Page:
What does eIDAS mean for EU companies?

EU regulation sets legally binding standards for digital means of identification in the European Economic Area. It thus makes an important contribution to strengthening trust in digital contracts and driving forward the digitalization of the European economy.

The central content of eIDAS is the definition of three types of electronic signatures, each of which has different probative value in court. Companies and authorities wishing to offer eIDAS-compliant signatures turn to e-signature service providers.

The efficiency of digital processes is increasingly becoming a question of survival for companies. The integration of digital contract signing is therefore not an option, but a pure necessity. The social importance of digital identification processes is also reflected in the continuous development of eIDAS and the plan to introduce an EU-wide online ID card.

eIDAS 2.0—level up.

In June 2021, a revised version of eIDAS, called eIDAS 2.0, was published differing from the original version in three key aspects: addressing vulnerabilities, introduction of trust services and the introduction of the ID wallet.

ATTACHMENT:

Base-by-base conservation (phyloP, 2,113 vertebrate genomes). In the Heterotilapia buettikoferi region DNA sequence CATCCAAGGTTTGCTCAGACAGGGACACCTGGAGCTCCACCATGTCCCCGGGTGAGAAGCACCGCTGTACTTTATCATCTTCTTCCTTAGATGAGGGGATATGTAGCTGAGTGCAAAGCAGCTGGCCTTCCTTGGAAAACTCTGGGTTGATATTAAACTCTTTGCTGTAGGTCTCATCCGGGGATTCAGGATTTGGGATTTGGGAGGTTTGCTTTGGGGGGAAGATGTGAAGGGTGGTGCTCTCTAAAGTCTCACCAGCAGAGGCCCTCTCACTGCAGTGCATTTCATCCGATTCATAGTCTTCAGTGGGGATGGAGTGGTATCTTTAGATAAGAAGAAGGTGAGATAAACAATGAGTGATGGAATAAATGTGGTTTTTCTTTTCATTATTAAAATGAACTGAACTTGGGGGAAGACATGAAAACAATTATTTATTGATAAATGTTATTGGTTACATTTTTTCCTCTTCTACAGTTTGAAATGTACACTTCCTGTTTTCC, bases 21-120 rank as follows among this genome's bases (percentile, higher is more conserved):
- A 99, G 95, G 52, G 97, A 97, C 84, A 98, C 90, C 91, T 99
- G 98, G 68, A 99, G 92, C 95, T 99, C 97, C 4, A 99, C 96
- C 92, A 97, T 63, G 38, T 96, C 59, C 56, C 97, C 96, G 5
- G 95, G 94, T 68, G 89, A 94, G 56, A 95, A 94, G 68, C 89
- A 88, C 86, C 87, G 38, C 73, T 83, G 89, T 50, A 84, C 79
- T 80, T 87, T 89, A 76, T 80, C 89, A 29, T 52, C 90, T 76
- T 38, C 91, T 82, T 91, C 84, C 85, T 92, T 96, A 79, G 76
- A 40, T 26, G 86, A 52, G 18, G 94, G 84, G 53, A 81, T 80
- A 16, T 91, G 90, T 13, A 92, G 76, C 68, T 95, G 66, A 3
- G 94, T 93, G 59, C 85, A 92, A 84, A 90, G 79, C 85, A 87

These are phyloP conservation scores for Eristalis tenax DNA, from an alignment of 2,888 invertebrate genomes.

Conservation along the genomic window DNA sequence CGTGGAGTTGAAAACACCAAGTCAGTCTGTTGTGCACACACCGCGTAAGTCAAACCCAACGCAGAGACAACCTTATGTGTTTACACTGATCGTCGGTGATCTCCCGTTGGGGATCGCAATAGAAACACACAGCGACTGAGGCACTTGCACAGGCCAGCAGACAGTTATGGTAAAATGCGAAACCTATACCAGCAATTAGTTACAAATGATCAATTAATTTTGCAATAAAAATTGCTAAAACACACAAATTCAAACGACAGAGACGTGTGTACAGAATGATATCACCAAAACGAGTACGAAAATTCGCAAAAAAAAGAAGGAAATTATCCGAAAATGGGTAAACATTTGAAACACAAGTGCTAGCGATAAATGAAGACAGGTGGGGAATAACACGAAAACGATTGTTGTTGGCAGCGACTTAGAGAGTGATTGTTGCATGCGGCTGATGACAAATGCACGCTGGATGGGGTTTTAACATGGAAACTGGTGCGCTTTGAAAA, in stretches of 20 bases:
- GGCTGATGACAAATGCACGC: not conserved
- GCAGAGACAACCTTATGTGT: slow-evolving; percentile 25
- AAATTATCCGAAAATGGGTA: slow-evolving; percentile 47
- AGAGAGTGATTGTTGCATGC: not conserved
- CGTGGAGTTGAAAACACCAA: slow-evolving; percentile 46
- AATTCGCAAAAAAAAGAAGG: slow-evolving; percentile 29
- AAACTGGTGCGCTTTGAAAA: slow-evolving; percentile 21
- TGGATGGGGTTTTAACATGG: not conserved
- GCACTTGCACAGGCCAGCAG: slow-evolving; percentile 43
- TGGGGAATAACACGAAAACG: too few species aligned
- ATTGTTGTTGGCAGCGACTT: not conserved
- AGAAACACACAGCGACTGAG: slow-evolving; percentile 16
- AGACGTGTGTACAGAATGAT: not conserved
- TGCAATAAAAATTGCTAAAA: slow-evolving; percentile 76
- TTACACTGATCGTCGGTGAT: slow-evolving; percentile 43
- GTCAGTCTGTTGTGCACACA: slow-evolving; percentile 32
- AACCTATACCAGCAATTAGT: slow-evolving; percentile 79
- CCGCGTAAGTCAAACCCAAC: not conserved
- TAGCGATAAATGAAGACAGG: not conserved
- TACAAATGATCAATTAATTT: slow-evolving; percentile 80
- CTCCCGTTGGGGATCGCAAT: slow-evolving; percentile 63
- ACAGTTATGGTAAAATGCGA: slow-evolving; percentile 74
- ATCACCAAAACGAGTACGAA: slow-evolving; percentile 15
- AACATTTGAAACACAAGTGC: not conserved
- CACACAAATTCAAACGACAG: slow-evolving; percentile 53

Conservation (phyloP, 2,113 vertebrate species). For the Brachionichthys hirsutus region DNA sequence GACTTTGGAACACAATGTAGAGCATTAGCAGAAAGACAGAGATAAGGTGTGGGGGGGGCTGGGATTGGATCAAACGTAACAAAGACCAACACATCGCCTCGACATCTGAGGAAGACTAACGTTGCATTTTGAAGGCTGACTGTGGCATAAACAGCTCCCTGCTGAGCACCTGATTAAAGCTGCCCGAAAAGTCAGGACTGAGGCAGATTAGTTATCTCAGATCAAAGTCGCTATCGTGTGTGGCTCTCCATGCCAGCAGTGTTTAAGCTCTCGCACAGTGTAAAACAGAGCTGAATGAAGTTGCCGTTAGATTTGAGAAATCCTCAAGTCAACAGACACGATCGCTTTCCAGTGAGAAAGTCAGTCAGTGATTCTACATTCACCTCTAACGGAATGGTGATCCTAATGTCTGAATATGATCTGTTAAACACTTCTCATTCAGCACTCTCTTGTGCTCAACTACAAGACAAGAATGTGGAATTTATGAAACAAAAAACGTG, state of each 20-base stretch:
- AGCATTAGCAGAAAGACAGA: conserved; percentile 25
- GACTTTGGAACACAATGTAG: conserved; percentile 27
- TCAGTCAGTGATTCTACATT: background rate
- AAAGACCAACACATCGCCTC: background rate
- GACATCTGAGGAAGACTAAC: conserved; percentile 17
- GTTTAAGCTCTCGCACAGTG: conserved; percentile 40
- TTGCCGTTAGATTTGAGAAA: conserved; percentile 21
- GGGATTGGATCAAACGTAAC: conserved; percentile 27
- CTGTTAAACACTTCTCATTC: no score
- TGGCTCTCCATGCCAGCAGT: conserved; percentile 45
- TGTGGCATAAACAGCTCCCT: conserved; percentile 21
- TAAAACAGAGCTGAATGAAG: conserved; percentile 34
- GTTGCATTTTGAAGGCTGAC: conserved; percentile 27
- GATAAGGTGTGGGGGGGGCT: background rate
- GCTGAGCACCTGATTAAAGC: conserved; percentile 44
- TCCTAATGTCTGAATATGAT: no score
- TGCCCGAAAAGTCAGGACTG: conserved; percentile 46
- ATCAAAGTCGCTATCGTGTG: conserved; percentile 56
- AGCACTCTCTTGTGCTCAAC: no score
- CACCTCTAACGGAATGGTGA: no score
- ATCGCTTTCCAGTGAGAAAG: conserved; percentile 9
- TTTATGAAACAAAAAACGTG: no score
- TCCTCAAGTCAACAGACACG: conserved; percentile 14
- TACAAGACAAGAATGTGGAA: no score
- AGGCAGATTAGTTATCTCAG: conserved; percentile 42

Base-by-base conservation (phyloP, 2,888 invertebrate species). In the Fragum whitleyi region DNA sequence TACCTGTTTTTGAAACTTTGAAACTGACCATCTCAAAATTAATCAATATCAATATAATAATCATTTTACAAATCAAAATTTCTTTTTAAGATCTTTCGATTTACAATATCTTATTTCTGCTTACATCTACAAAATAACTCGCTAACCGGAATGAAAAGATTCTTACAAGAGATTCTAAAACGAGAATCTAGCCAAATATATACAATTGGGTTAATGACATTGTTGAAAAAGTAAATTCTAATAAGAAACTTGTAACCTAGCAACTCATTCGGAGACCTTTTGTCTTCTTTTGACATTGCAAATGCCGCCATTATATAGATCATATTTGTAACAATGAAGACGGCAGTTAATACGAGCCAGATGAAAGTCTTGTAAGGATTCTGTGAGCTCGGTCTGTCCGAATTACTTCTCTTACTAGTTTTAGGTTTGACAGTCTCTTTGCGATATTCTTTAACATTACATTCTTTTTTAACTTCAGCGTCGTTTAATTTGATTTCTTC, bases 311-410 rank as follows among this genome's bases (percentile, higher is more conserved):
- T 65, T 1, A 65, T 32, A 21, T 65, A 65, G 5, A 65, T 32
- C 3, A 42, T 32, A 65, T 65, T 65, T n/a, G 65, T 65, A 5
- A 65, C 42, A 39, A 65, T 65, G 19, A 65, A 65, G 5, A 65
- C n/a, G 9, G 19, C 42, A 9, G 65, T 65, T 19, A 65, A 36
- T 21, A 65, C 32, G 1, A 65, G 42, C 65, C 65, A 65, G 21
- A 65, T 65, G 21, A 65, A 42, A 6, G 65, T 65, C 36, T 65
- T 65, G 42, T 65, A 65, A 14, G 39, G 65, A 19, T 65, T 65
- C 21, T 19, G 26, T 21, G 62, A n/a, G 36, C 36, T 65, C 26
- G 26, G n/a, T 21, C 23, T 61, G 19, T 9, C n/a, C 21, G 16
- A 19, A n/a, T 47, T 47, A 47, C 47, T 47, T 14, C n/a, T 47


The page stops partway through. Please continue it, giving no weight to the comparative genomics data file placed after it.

The EU proposed a new framework for a European Digital Identity, which will be available to all EU citizens, residents and businesses in the EU. The new eIDAS Regulation introduces all EU citizens with the ability to prove their identity and share electronic documents via a European Digital wallet on their phone. Their aim is to offer a new way to access online public and private services with a national digital identification, which will be recognized throughout the whole of the European Union.

An e-wallet will (as part of eIDAS) enable the following:

  • Store and manage digital identity credentials from an official Gov’t source
  • Store and manage additional credentials (i.e. education, professional or health certificates)
  • Store a QES

Learn more about the possibilities of the electronic signature in our eIDAS whitepaper.

The wallet can be used for onboarding and authenticating a user for AML, non-AML, Telecom, Trust Service use cases as well as public e-government services.

  • Wallets can be introduced by the Member State or private sector through certification.
  • The technical standards and implementing act are yet to be determined – this will be done with EC standardization bodies.

IDnow will continue to offer multiple products from the traditional VideoIdent, to more automated solutions like the AutoIdent, in all its versions, eID and also newer products in design. It will also include its own version of a digital wallet to its solution offers.

Learn more about eIDAS 2.0